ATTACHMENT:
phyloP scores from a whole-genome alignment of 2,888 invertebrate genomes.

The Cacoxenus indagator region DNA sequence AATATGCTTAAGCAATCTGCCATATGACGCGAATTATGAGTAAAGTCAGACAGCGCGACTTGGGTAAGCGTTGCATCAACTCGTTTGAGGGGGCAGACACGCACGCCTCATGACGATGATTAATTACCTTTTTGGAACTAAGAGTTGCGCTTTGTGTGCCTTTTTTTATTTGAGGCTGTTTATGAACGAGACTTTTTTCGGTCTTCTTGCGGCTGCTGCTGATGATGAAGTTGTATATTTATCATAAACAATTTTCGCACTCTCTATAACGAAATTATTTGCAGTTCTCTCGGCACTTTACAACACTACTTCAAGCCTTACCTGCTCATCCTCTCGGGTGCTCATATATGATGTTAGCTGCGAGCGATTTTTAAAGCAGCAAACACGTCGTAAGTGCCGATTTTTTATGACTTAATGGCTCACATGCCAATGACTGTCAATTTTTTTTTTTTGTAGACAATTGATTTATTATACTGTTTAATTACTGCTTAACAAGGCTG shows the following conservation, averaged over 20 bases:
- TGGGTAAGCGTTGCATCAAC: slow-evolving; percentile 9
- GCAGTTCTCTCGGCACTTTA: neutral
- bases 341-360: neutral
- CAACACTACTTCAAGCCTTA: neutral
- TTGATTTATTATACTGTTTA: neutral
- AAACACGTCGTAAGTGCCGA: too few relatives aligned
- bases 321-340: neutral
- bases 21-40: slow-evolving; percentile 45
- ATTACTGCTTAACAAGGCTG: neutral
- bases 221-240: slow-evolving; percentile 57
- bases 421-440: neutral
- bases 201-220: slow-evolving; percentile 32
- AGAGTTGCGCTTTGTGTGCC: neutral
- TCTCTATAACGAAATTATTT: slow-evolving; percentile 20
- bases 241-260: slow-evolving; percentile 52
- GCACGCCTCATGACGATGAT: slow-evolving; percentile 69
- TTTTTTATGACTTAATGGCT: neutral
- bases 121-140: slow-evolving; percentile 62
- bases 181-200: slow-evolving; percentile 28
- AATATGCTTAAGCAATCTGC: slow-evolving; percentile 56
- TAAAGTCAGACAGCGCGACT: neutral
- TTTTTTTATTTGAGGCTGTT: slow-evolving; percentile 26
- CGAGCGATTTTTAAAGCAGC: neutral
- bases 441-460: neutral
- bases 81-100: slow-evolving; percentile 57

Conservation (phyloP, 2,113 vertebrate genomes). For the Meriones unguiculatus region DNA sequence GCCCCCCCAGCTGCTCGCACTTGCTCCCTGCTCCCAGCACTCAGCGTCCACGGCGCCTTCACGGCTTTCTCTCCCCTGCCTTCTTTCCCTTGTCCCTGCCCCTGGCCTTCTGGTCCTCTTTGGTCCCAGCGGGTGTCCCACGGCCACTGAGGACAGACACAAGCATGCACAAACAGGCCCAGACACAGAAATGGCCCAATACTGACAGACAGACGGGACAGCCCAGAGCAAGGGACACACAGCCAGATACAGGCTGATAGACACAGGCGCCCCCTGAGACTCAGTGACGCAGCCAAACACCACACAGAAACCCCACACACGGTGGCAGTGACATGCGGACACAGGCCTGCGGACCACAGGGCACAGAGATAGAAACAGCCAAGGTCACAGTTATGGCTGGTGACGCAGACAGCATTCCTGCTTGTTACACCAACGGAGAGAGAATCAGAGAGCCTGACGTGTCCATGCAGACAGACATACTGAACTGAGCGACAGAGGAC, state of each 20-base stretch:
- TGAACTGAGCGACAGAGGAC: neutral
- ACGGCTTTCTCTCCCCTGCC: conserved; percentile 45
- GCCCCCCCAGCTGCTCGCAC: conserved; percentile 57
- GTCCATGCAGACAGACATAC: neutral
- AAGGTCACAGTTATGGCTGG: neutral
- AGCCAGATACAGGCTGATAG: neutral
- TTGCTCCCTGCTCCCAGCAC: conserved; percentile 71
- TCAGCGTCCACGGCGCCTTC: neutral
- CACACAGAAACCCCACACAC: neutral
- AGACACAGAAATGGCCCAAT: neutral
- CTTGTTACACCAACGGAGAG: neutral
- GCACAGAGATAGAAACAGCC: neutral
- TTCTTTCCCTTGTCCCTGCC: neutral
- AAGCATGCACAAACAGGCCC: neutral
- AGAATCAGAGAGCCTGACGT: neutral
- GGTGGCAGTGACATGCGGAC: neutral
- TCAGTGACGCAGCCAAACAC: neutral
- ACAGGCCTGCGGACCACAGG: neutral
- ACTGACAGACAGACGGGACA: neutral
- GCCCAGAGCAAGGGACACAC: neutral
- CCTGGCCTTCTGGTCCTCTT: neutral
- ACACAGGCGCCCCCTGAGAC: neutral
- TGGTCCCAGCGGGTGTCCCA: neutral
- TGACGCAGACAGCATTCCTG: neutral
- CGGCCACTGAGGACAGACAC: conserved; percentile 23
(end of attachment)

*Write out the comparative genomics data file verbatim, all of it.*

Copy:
phyloP scores from a whole-genome alignment of 2,888 invertebrate genomes.

The Cacoxenus indagator region DNA sequence AATATGCTTAAGCAATCTGCCATATGACGCGAATTATGAGTAAAGTCAGACAGCGCGACTTGGGTAAGCGTTGCATCAACTCGTTTGAGGGGGCAGACACGCACGCCTCATGACGATGATTAATTACCTTTTTGGAACTAAGAGTTGCGCTTTGTGTGCCTTTTTTTATTTGAGGCTGTTTATGAACGAGACTTTTTTCGGTCTTCTTGCGGCTGCTGCTGATGATGAAGTTGTATATTTATCATAAACAATTTTCGCACTCTCTATAACGAAATTATTTGCAGTTCTCTCGGCACTTTACAACACTACTTCAAGCCTTACCTGCTCATCCTCTCGGGTGCTCATATATGATGTTAGCTGCGAGCGATTTTTAAAGCAGCAAACACGTCGTAAGTGCCGATTTTTTATGACTTAATGGCTCACATGCCAATGACTGTCAATTTTTTTTTTTTGTAGACAATTGATTTATTATACTGTTTAATTACTGCTTAACAAGGCTG shows the following conservation, averaged over 20 bases:
- TGGGTAAGCGTTGCATCAAC: slow-evolving; percentile 9
- GCAGTTCTCTCGGCACTTTA: neutral
- bases 341-360: neutral
- CAACACTACTTCAAGCCTTA: neutral
- TTGATTTATTATACTGTTTA: neutral
- AAACACGTCGTAAGTGCCGA: too few relatives aligned
- bases 321-340: neutral
- bases 21-40: slow-evolving; percentile 45
- ATTACTGCTTAACAAGGCTG: neutral
- bases 221-240: slow-evolving; percentile 57
- bases 421-440: neutral
- bases 201-220: slow-evolving; percentile 32
- AGAGTTGCGCTTTGTGTGCC: neutral
- TCTCTATAACGAAATTATTT: slow-evolving; percentile 20
- bases 241-260: slow-evolving; percentile 52
- GCACGCCTCATGACGATGAT: slow-evolving; percentile 69
- TTTTTTATGACTTAATGGCT: neutral
- bases 121-140: slow-evolving; percentile 62
- bases 181-200: slow-evolving; percentile 28
- AATATGCTTAAGCAATCTGC: slow-evolving; percentile 56
- TAAAGTCAGACAGCGCGACT: neutral
- TTTTTTTATTTGAGGCTGTT: slow-evolving; percentile 26
- CGAGCGATTTTTAAAGCAGC: neutral
- bases 441-460: neutral
- bases 81-100: slow-evolving; percentile 57

Conservation (phyloP, 2,113 vertebrate genomes). For the Meriones unguiculatus region DNA sequence GCCCCCCCAGCTGCTCGCACTTGCTCCCTGCTCCCAGCACTCAGCGTCCACGGCGCCTTCACGGCTTTCTCTCCCCTGCCTTCTTTCCCTTGTCCCTGCCCCTGGCCTTCTGGTCCTCTTTGGTCCCAGCGGGTGTCCCACGGCCACTGAGGACAGACACAAGCATGCACAAACAGGCCCAGACACAGAAATGGCCCAATACTGACAGACAGACGGGACAGCCCAGAGCAAGGGACACACAGCCAGATACAGGCTGATAGACACAGGCGCCCCCTGAGACTCAGTGACGCAGCCAAACACCACACAGAAACCCCACACACGGTGGCAGTGACATGCGGACACAGGCCTGCGGACCACAGGGCACAGAGATAGAAACAGCCAAGGTCACAGTTATGGCTGGTGACGCAGACAGCATTCCTGCTTGTTACACCAACGGAGAGAGAATCAGAGAGCCTGACGTGTCCATGCAGACAGACATACTGAACTGAGCGACAGAGGAC, state of each 20-base stretch:
- TGAACTGAGCGACAGAGGAC: neutral
- ACGGCTTTCTCTCCCCTGCC: conserved; percentile 45
- GCCCCCCCAGCTGCTCGCAC: conserved; percentile 57
- GTCCATGCAGACAGACATAC: neutral
- AAGGTCACAGTTATGGCTGG: neutral
- AGCCAGATACAGGCTGATAG: neutral
- TTGCTCCCTGCTCCCAGCAC: conserved; percentile 71
- TCAGCGTCCACGGCGCCTTC: neutral
- CACACAGAAACCCCACACAC: neutral
- AGACACAGAAATGGCCCAAT: neutral
- CTTGTTACACCAACGGAGAG: neutral
- GCACAGAGATAGAAACAGCC: neutral
- TTCTTTCCCTTGTCCCTGCC: neutral
- AAGCATGCACAAACAGGCCC: neutral
- AGAATCAGAGAGCCTGACGT: neutral
- GGTGGCAGTGACATGCGGAC: neutral
- TCAGTGACGCAGCCAAACAC: neutral
- ACAGGCCTGCGGACCACAGG: neutral
- ACTGACAGACAGACGGGACA: neutral
- GCCCAGAGCAAGGGACACAC: neutral
- CCTGGCCTTCTGGTCCTCTT: neutral
- ACACAGGCGCCCCCTGAGAC: neutral
- TGGTCCCAGCGGGTGTCCCA: neutral
- TGACGCAGACAGCATTCCTG: neutral
- CGGCCACTGAGGACAGACAC: conserved; percentile 23